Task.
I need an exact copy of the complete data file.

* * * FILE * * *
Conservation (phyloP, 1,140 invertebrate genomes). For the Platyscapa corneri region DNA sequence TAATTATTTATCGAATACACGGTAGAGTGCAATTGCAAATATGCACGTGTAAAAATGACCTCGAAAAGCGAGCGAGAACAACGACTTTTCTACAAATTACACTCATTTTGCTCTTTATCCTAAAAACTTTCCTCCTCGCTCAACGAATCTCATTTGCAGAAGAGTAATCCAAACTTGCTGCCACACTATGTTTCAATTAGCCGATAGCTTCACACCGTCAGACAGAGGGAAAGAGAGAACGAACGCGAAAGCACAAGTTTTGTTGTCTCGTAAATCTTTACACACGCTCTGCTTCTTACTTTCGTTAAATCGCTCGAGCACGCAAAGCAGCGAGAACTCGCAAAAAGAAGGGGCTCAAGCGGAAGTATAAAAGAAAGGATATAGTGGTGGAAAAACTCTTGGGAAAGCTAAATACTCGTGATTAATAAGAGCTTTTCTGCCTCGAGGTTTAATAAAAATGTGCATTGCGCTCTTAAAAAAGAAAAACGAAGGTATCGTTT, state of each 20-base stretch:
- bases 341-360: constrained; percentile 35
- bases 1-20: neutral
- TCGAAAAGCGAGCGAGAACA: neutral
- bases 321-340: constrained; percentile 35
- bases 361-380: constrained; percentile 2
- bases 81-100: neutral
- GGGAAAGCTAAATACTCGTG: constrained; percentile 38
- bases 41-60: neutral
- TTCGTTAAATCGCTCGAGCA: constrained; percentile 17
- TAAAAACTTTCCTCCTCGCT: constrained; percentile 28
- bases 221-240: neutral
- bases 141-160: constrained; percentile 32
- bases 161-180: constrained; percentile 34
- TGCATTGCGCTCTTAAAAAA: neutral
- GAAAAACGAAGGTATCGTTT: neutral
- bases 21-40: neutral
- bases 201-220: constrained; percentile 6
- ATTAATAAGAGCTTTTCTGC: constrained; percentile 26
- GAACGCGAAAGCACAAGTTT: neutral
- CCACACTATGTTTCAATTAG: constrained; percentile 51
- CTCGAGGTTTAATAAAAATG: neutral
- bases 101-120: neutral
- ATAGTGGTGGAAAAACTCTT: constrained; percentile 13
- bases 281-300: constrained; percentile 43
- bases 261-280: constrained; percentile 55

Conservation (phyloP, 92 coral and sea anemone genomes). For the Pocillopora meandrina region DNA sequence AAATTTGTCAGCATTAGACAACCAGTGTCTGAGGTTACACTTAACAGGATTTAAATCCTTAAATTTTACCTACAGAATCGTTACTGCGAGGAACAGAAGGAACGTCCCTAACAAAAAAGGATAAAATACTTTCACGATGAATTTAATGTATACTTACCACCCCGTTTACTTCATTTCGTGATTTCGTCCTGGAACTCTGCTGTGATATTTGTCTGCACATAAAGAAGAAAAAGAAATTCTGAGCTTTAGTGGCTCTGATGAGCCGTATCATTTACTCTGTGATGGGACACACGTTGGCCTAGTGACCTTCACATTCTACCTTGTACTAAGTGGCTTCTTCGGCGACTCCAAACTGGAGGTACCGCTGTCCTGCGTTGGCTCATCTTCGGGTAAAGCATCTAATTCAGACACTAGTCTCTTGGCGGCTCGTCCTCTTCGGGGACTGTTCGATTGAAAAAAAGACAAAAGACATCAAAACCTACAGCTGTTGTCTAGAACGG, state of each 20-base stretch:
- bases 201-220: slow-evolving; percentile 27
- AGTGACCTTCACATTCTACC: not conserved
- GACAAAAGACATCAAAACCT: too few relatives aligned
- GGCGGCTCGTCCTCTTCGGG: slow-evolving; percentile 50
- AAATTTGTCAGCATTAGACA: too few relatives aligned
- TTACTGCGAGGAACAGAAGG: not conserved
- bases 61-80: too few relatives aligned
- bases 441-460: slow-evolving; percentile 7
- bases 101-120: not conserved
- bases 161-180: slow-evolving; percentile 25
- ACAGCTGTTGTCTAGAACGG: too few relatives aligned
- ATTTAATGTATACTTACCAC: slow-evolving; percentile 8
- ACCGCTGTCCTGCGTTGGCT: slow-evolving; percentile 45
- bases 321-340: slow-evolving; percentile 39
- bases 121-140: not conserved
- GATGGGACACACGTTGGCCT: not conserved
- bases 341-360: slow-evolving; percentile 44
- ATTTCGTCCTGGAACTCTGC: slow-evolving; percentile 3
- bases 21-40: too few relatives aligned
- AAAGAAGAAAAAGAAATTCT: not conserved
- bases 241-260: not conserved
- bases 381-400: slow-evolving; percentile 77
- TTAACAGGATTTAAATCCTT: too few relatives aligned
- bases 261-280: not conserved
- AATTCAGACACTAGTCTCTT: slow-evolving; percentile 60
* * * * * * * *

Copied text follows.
Conservation (phyloP, 1,140 invertebrate genomes). For the Platyscapa corneri region DNA sequence TAATTATTTATCGAATACACGGTAGAGTGCAATTGCAAATATGCACGTGTAAAAATGACCTCGAAAAGCGAGCGAGAACAACGACTTTTCTACAAATTACACTCATTTTGCTCTTTATCCTAAAAACTTTCCTCCTCGCTCAACGAATCTCATTTGCAGAAGAGTAATCCAAACTTGCTGCCACACTATGTTTCAATTAGCCGATAGCTTCACACCGTCAGACAGAGGGAAAGAGAGAACGAACGCGAAAGCACAAGTTTTGTTGTCTCGTAAATCTTTACACACGCTCTGCTTCTTACTTTCGTTAAATCGCTCGAGCACGCAAAGCAGCGAGAACTCGCAAAAAGAAGGGGCTCAAGCGGAAGTATAAAAGAAAGGATATAGTGGTGGAAAAACTCTTGGGAAAGCTAAATACTCGTGATTAATAAGAGCTTTTCTGCCTCGAGGTTTAATAAAAATGTGCATTGCGCTCTTAAAAAAGAAAAACGAAGGTATCGTTT, state of each 20-base stretch:
- bases 341-360: constrained; percentile 35
- bases 1-20: neutral
- TCGAAAAGCGAGCGAGAACA: neutral
- bases 321-340: constrained; percentile 35
- bases 361-380: constrained; percentile 2
- bases 81-100: neutral
- GGGAAAGCTAAATACTCGTG: constrained; percentile 38
- bases 41-60: neutral
- TTCGTTAAATCGCTCGAGCA: constrained; percentile 17
- TAAAAACTTTCCTCCTCGCT: constrained; percentile 28
- bases 221-240: neutral
- bases 141-160: constrained; percentile 32
- bases 161-180: constrained; percentile 34
- TGCATTGCGCTCTTAAAAAA: neutral
- GAAAAACGAAGGTATCGTTT: neutral
- bases 21-40: neutral
- bases 201-220: constrained; percentile 6
- ATTAATAAGAGCTTTTCTGC: constrained; percentile 26
- GAACGCGAAAGCACAAGTTT: neutral
- CCACACTATGTTTCAATTAG: constrained; percentile 51
- CTCGAGGTTTAATAAAAATG: neutral
- bases 101-120: neutral
- ATAGTGGTGGAAAAACTCTT: constrained; percentile 13
- bases 281-300: constrained; percentile 43
- bases 261-280: constrained; percentile 55

Conservation (phyloP, 92 coral and sea anemone genomes). For the Pocillopora meandrina region DNA sequence AAATTTGTCAGCATTAGACAACCAGTGTCTGAGGTTACACTTAACAGGATTTAAATCCTTAAATTTTACCTACAGAATCGTTACTGCGAGGAACAGAAGGAACGTCCCTAACAAAAAAGGATAAAATACTTTCACGATGAATTTAATGTATACTTACCACCCCGTTTACTTCATTTCGTGATTTCGTCCTGGAACTCTGCTGTGATATTTGTCTGCACATAAAGAAGAAAAAGAAATTCTGAGCTTTAGTGGCTCTGATGAGCCGTATCATTTACTCTGTGATGGGACACACGTTGGCCTAGTGACCTTCACATTCTACCTTGTACTAAGTGGCTTCTTCGGCGACTCCAAACTGGAGGTACCGCTGTCCTGCGTTGGCTCATCTTCGGGTAAAGCATCTAATTCAGACACTAGTCTCTTGGCGGCTCGTCCTCTTCGGGGACTGTTCGATTGAAAAAAAGACAAAAGACATCAAAACCTACAGCTGTTGTCTAGAACGG, state of each 20-base stretch:
- bases 201-220: slow-evolving; percentile 27
- AGTGACCTTCACATTCTACC: not conserved
- GACAAAAGACATCAAAACCT: too few relatives aligned
- GGCGGCTCGTCCTCTTCGGG: slow-evolving; percentile 50
- AAATTTGTCAGCATTAGACA: too few relatives aligned
- TTACTGCGAGGAACAGAAGG: not conserved
- bases 61-80: too few relatives aligned
- bases 441-460: slow-evolving; percentile 7
- bases 101-120: not conserved
- bases 161-180: slow-evolving; percentile 25
- ACAGCTGTTGTCTAGAACGG: too few relatives aligned
- ATTTAATGTATACTTACCAC: slow-evolving; percentile 8
- ACCGCTGTCCTGCGTTGGCT: slow-evolving; percentile 45
- bases 321-340: slow-evolving; percentile 39
- bases 121-140: not conserved
- GATGGGACACACGTTGGCCT: not conserved
- bases 341-360: slow-evolving; percentile 44
- ATTTCGTCCTGGAACTCTGC: slow-evolving; percentile 3
- bases 21-40: too few relatives aligned
- AAAGAAGAAAAAGAAATTCT: not conserved
- bases 241-260: not conserved
- bases 381-400: slow-evolving; percentile 77
- TTAACAGGATTTAAATCCTT: too few relatives aligned
- bases 261-280: not conserved
- AATTCAGACACTAGTCTCTT: slow-evolving; percentile 60